Teen Read Week, a week where libraries celebrate teen materials, starts this Sunday, October 17th and ends October 23rd. I wanted to do something for Teen Read Week to show why I love YA literature. I love YA literature because the stories and characters are straight to the point. Unlike adult literature, where you have to read hundreds of pages to set a setting, plot, and characters, YA literature is instantly gratifying, which is not to say it's not thought provoking. In order to share my love of YA literature, I'm going to have a "I Heart YA Giveaway". For this giveaway, I will be giving away 6 titles from a variety of genres for 6 winners:

Pathfinder by Orson Scott Card
Matched by Ally Condie
Bright Young Things by Anna Godbersen
Swift Pure Cry by Siobhan Dowd
Girl in the Arena by Lise Haines
Looking for Alaska by John Green

 The Rules... 
    • You must be a follower of my blog. 
    • You must be over 13 years old.
    • Contest is open to US and Canadian residents only.
    • Only one entry per follower 
    • Since some of these books are currently only available in pre-order, they will be sent out once these books will be available in print.
    • There will be one winner per book. Basically, first place will get first pick, second place will get second pick, etc.
To Enter...

Please leave a comment below and include the following information:
  • Blog follower: 4 points
  • Answer the following question: Why do you like YA literature? for 2 points
  • Bonus: Tweet about my contest (leave link) : 1 point 
  • Bonus: Post about my giveaway on your blog (leave link): 3 points 
Please add up your points - for a total of 10 points max.

This giveaway is now CLOSED. Winners will be announced on 11/5/10.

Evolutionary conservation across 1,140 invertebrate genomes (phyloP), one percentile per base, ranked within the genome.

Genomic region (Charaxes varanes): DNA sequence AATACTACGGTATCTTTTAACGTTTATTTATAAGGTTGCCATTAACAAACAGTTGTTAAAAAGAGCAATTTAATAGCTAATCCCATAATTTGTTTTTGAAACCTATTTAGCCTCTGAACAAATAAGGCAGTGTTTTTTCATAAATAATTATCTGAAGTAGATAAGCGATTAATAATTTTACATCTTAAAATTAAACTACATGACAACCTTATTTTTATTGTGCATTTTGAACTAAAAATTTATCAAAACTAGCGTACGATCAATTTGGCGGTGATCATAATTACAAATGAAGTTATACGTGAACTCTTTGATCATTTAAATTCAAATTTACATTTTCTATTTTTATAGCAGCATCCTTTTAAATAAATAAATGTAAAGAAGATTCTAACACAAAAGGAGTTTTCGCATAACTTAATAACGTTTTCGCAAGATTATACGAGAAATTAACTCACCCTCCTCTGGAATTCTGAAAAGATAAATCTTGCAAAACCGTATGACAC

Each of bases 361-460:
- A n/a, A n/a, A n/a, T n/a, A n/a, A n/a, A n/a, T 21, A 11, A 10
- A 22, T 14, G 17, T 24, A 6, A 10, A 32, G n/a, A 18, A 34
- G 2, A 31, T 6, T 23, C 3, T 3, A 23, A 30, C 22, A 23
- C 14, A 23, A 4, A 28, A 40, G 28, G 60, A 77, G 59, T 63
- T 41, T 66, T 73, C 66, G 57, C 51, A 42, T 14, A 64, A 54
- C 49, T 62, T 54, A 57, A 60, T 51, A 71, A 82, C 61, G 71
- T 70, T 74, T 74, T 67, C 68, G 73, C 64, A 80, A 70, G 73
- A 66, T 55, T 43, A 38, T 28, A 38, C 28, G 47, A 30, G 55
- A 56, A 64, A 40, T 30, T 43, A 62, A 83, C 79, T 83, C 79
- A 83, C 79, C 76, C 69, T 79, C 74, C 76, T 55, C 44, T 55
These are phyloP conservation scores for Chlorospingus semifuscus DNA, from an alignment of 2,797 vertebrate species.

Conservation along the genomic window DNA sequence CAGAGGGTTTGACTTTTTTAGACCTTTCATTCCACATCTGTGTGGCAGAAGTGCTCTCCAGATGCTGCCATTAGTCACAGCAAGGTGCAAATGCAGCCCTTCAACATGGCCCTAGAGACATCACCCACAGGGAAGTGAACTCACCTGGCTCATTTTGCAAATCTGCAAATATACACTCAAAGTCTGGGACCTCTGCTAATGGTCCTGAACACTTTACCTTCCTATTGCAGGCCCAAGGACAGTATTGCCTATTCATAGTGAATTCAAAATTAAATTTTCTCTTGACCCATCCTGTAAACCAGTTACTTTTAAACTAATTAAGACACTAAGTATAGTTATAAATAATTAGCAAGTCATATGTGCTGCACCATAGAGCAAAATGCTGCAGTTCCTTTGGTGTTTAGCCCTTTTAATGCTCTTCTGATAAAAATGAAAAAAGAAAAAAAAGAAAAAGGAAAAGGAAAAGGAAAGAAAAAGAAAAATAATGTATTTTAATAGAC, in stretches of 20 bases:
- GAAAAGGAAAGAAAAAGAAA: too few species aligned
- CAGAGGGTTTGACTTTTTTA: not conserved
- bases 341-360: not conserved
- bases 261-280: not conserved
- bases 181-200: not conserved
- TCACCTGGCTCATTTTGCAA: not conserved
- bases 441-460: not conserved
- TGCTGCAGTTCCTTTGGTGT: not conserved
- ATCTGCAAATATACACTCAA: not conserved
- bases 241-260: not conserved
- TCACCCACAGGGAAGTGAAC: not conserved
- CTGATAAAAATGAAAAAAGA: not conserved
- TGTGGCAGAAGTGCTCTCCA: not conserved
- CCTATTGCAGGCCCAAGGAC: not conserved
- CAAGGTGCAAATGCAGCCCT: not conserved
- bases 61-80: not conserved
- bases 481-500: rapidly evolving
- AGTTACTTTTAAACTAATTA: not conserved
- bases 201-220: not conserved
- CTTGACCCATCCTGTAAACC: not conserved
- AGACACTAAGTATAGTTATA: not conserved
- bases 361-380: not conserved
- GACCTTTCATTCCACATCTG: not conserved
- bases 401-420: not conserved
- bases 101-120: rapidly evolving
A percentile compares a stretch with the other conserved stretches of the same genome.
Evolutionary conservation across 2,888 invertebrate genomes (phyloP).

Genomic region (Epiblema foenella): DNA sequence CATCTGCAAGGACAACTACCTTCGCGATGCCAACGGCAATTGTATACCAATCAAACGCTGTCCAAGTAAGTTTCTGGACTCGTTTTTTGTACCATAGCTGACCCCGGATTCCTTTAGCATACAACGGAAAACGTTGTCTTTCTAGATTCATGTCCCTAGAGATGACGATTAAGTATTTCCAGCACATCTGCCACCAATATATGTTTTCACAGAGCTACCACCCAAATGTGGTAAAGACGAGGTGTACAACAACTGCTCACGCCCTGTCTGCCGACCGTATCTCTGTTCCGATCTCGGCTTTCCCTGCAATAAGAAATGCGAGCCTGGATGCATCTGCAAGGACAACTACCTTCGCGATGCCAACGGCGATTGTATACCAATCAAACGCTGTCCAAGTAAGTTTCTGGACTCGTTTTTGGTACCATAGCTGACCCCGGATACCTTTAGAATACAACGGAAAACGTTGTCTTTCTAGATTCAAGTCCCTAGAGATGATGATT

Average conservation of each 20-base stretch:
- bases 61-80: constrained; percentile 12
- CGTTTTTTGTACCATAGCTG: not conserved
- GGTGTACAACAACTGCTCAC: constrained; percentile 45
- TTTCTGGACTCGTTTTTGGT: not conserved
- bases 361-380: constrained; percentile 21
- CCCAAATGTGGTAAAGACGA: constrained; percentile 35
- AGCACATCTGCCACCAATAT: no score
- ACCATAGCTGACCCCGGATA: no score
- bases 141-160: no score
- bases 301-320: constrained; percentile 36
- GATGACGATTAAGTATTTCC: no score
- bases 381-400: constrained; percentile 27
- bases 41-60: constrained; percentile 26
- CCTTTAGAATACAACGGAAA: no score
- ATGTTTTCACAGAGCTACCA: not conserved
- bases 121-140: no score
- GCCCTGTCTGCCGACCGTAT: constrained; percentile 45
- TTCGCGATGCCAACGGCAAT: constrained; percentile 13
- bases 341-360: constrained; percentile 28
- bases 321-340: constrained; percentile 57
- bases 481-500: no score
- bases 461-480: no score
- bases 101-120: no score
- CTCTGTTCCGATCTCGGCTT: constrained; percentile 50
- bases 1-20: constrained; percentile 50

Contest is open until  11:00 pm EDT on Thursday, November 4th, 2010.
  Winners will be chosen randomly. I will announce the winners on my blog after contest ends. Winners will have 48 hours to respond or a new winner will be chosen.

Good luck to you all and thank you for celebrating Teen Read Week with me!
Rummanah Aasi
  When author Cassandra Clare announced she was writing a prequel to her best-selling series, The Mortal Instruments, I was listening closely. As more details were made known, I couldn't wait to get my hands on a copy. I was fortunate enough to meet Clare at a presentation and signing at Anderson's Bookshop in Naperville, IL, where she generously answered her fans' questions and sign books.

Description (from book's panel): When sixteen-year-old Tessa Gray crosses the ocean to find her brother, her destination is England, the time is the reign of Queen Victoria, and something terrifying is waiting for her in London's Downworld, where vampires, warlocks and other supernatural folk stalk the gaslit streets. Only the Shadowhunters, warriors dedicated to ridding the world of demons, keep order amidst the chaos.
Kidnapped by the mysterious Dark Sisters, members of a secret organization called The Pandemonium Club, Tessa soon learns that she herself is a Downworlder with a rare ability: the power to transform, at will, into another person. What's more, the Magister, the shadowy figure who runs the Club, will stop at nothing to claim Tessa's power for his own.